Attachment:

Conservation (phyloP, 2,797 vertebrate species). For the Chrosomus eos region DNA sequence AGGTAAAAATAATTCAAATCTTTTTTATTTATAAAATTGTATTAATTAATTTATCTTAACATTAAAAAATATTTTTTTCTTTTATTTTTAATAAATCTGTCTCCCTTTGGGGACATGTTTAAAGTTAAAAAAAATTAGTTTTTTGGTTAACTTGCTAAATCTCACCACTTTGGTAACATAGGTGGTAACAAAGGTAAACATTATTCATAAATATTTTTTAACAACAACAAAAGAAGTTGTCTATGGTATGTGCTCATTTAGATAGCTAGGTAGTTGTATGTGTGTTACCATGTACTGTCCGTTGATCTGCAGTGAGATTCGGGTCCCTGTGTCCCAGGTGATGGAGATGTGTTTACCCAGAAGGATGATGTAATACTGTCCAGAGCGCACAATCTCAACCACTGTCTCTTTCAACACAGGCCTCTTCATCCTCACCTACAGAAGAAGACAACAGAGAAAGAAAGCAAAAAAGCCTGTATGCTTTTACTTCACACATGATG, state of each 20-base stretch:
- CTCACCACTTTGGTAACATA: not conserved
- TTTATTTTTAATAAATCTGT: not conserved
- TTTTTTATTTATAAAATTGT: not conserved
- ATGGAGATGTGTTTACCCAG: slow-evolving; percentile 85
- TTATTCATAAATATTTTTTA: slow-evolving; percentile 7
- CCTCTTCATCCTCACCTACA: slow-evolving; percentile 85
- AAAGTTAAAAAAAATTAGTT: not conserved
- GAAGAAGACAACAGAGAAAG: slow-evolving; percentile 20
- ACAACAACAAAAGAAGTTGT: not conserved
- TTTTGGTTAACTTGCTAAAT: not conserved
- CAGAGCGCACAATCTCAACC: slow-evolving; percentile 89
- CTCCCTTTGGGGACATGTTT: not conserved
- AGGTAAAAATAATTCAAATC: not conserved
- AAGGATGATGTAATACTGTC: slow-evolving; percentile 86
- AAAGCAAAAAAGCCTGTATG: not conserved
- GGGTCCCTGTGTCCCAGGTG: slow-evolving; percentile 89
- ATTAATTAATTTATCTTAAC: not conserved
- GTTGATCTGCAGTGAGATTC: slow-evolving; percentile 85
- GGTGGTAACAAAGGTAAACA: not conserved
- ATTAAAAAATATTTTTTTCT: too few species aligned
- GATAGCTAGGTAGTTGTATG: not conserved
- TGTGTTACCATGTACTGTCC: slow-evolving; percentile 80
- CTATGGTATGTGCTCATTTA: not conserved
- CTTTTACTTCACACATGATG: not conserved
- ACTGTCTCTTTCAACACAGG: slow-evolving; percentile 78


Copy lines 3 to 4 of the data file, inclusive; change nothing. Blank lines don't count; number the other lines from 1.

- TTTATTTTTAATAAATCTGT: not conserved
- TTTTTTATTTATAAAATTGT: not conserved